• Holding and using a device that’s offline or in flight mode. 


You can use a device held in your hand if: 

  • You need to call 999 or 112 in an emergency and it’s unsafe or impractical to stop. 
  • You’re safely parked. 
  • You’re making a contactless payment in a vehicle that is not moving, for example at a drive-through restaurant. 
  • You’re using the device to park your vehicle remotely. 

Using devices hands-free 

You can use devices with hands-free access, as long as you do not hold them at any time during usage. Hands-free access means using, for example: 

  • A Bluetooth headset, a built-in sat nav or voice command. 
  • A dashboard holder or mat. 
  • A windscreen mount. 

The device must not block your view of the road and traffic ahead. 

Staying in full control of your vehicle 

You must stay in full control of your vehicle at all times. The police can stop you if they think you’re not in control because you’re distracted and you can be prosecuted. 


You can get six penalty points and a £200 fine if you hold and use a phone, sat nav, tablet, or any device that can send and receive data while driving or riding a motorcycle. You’ll also lose your licence if you passed your driving test in the last 2 years. 

You can get three penalty points if you do not have a full view of the road and traffic ahead or proper control of the vehicle. You can also be taken to court where you can: 

  • Be banned from driving or riding. 
  • Get a maximum fine of £1,000 (£2,500 if you’re driving a lorry or bus. 

5. Speeding 

Speed is one of the main factors in fatal road accidents. 

Safety advice for motorists 

  • The speed limit is a limit not a target – in bad weather (fog, rain, snow, etc) even driving at the speed limit could be too fast. 
  • 60% of fatal road accidents occur on country roads so, although the national speed limit on single carriage roads is 60mph,  you may need to drive under that in order to drive correctly for the conditions. These roads often have sharp bends, blind bends and unexpected hazards – brake carefully and give yourself time to react and stay in control. 

Increasing speeding fines 

Fines for people caught speeding increased from 24 April 2017.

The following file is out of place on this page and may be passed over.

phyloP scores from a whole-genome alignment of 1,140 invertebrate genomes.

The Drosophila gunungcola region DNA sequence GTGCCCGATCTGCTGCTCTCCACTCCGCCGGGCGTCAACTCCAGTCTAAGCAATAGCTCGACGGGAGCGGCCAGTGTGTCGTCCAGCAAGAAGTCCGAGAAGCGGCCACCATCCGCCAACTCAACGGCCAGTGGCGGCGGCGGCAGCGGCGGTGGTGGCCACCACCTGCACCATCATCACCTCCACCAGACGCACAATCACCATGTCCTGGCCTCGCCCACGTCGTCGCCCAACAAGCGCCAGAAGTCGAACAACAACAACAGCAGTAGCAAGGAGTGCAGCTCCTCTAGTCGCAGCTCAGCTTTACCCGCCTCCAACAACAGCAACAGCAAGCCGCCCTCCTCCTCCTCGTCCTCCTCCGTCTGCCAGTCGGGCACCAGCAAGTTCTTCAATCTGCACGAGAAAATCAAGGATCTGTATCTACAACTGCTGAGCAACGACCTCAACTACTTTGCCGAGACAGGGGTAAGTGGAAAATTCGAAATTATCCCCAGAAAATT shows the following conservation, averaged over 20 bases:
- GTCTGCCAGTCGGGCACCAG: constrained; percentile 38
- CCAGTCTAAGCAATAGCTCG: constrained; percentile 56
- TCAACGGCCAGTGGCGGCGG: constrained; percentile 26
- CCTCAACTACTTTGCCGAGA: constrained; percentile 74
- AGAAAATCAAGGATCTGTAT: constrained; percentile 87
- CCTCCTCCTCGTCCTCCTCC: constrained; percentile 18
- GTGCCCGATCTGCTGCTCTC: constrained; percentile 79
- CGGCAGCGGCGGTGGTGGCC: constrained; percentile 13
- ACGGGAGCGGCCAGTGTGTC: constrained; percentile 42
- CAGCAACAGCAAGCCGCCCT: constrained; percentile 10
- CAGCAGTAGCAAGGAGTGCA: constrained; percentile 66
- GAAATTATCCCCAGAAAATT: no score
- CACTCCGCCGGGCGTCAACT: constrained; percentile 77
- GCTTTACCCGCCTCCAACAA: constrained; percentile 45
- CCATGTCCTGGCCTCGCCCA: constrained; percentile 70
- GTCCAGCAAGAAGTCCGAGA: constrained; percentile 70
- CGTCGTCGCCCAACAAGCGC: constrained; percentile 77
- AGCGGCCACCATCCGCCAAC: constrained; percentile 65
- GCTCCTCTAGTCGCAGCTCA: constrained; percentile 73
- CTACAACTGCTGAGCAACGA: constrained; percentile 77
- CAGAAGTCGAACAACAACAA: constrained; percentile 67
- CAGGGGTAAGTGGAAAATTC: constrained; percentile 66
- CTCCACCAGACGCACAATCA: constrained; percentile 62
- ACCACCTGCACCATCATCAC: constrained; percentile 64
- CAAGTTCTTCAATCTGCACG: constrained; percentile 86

The new rules for magistrates, set down by the Sentencing Council, will see them able to fine speeders up to 150% of their weekly income, rather than the current 100%. 

These increases will apply to the sort of excessive speeding that often result in innocent people being killed or seriously injured – for example, those caught at 41mph or above in a 20mph zone, at 51mph in a 30mph zone, and at 101mph on a motorway. 

For more information about the increase in speeding fines - Speeding (opens in new window) 

Useful links 

Speed limits (open in new window) 

THINK! speed (opens in new window) 

Stopping distances – Brake website (opens in new window) 

Staying safe on the motorways: 

Here we offer helpful advice to make sure your journey on the motorway network is a safe one. 

Drive safe 

  • Belt up - seat belts save lives. 
  • Avoid distractions - keep your eyes on the road at all times. 
  • Don’t drink drive - remember you could still be over the limit the next day. 
  • Check your speed – the speed limit is a limit not a target.  In some road conditions, including fog and rain even driving at the speed limit could be too fast. 

Only a fool breaks the two second rule! 

In dry conditions drivers are advised to keep a two second gap between themselves and the vehicle in front. In poor conditions, leave a bigger gap. 

As the vehicle in front passes a fixed point, say “only a fool breaks the two second rule”.  If you pass the fixed point before you’ve finished saying it, then you’re too close and should leave a bigger gap. 

Hard shoulder safety 

If you break down on the motorway: 

  • Pull over to the hard shoulder as far to the left as possible. 
  • Turn on your hazard warning lights. 
  • Leave via the left-hand door. 
  • Walk to an emergency telephone on your side of the carriageway (follow the arrows on the posts) – the telephone is free of charge and connects directly to an operator. Always face the traffic when you speak on the phone. 
  • Return and wait near your vehicle (well away from the carriageway and hard shoulder). 

Tiredness kills – take a break! 

Don’t fight signs of tiredness.  If you’re on a long journey make sure you take a 15-minute break at least every two hours. 

Avoid starting long journeys between midnight and 4am when you are naturally tired. 

Smart motorways 

Some motorways in England are using technology to manage congestion. These are known as smart motorways. 

On a smart motorway: 

  • Never drive under a red “X”. 
  • Keep to the speed limit shown on the gantries. 
  • A solid white line indicates the hard shoulder – don’t drive in it unless directed. 
  • A broken white line indicates a normal running lane. 
  • Use the refuge areas for emergencies if there’s no hard shoulder. 
  • Put your hazard lights on if you break down.